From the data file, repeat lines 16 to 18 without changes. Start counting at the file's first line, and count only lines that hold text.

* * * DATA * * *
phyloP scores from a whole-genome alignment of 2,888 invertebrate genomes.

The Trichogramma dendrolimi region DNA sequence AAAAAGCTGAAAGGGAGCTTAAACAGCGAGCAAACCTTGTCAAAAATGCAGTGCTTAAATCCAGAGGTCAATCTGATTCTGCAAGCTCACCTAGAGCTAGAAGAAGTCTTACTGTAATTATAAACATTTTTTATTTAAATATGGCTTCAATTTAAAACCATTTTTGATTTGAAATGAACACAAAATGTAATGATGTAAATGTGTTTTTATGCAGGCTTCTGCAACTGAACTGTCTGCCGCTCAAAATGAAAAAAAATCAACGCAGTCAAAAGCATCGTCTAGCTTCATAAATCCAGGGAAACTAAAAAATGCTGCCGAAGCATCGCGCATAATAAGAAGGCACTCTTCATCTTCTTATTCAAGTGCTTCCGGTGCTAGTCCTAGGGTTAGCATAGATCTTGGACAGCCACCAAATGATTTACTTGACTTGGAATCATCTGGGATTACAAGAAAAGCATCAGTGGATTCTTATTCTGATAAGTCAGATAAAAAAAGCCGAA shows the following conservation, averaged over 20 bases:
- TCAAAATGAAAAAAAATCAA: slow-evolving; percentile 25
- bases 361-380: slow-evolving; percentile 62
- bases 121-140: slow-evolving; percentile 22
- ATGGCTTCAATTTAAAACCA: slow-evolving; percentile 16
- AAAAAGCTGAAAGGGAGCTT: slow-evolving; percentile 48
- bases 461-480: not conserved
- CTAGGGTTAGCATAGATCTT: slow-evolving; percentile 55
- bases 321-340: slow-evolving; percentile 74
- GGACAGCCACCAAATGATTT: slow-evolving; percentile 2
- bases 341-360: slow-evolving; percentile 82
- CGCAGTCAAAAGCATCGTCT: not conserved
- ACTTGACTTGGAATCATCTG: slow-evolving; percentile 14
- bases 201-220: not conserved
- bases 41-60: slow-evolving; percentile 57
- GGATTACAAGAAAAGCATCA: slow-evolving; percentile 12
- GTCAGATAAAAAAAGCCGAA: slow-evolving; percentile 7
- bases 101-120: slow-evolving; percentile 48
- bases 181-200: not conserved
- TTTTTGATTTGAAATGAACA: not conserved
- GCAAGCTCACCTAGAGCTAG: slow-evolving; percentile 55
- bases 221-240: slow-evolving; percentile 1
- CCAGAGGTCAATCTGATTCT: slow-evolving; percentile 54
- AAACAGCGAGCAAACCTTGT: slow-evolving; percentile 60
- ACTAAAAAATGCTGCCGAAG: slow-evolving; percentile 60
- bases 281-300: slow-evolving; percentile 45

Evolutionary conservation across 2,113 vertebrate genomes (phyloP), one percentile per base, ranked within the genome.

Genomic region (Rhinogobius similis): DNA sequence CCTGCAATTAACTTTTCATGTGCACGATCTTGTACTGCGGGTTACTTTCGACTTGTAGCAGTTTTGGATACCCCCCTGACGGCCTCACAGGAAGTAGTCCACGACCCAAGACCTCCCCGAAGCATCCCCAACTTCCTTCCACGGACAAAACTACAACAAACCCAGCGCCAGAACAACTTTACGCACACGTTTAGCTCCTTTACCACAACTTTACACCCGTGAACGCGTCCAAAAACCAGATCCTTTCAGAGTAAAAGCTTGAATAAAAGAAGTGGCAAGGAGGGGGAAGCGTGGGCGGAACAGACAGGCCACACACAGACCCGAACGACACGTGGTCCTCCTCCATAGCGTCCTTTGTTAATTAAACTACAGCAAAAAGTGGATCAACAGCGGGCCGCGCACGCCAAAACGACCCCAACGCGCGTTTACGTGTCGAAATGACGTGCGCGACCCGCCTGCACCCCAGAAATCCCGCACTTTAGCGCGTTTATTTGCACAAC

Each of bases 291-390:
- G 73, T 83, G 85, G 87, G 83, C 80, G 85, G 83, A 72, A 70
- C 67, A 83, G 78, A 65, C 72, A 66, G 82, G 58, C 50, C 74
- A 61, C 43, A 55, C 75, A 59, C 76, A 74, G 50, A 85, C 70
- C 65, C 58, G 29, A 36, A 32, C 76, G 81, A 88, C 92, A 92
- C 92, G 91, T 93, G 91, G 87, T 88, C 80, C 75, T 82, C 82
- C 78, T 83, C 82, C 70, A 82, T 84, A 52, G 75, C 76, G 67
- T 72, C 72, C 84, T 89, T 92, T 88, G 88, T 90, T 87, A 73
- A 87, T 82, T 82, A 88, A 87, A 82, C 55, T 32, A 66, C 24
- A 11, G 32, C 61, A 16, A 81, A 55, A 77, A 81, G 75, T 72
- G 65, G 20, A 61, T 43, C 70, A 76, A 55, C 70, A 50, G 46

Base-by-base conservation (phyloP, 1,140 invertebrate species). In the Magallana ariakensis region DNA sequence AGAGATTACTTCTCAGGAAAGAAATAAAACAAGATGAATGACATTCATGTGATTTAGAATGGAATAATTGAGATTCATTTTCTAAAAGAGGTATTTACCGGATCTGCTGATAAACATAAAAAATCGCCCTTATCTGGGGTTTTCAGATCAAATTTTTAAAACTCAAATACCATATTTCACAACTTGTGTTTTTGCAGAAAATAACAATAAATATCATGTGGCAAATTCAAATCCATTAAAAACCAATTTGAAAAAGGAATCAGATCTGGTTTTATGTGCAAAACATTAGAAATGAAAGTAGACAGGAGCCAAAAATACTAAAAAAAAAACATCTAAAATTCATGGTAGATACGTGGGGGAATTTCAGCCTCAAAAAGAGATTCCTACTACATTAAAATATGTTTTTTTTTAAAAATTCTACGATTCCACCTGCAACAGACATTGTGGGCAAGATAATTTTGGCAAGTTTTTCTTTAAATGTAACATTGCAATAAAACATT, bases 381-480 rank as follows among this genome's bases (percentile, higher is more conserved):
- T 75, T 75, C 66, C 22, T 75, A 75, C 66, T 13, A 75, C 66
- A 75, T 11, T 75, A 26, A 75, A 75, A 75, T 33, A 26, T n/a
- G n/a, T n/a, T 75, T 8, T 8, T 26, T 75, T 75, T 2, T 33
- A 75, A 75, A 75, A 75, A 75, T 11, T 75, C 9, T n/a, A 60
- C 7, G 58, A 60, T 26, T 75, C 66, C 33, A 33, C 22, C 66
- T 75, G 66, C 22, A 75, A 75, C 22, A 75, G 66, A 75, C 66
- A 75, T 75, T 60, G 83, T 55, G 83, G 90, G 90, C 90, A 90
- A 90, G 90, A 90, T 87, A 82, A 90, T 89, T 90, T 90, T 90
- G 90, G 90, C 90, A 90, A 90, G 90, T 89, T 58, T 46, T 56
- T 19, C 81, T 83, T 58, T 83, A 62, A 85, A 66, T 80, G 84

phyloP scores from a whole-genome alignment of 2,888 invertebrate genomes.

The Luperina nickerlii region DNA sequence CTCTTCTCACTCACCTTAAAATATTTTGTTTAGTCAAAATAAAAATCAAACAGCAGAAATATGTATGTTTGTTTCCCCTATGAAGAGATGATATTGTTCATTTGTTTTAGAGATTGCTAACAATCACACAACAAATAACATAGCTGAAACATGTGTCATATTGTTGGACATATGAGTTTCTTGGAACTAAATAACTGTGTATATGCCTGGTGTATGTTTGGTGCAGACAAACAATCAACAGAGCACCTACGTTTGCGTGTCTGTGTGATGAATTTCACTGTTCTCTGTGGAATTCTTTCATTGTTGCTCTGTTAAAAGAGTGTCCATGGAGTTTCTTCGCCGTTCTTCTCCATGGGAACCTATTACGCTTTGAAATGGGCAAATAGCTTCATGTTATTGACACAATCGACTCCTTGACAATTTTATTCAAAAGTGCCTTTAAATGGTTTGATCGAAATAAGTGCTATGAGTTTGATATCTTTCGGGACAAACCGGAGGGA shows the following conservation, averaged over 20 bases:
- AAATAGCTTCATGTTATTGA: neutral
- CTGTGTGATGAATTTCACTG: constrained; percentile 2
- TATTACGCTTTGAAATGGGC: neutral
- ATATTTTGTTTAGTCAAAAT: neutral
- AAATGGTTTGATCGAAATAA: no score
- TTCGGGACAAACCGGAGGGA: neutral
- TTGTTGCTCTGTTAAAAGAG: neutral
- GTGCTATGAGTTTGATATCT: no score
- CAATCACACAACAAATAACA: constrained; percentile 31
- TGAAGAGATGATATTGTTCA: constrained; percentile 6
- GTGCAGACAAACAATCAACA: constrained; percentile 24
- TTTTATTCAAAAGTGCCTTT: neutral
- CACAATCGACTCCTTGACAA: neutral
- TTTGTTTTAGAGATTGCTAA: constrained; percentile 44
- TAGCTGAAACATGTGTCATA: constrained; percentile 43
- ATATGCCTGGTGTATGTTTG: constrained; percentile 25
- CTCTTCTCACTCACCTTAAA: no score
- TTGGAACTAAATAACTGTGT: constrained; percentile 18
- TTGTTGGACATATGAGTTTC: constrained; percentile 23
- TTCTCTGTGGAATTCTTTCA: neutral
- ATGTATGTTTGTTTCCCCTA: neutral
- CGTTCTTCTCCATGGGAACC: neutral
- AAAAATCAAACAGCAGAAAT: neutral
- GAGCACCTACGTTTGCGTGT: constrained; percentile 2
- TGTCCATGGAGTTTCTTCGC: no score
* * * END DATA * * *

- bases 41-60: slow-evolving; percentile 57
- GGATTACAAGAAAAGCATCA: slow-evolving; percentile 12
- GTCAGATAAAAAAAGCCGAA: slow-evolving; percentile 7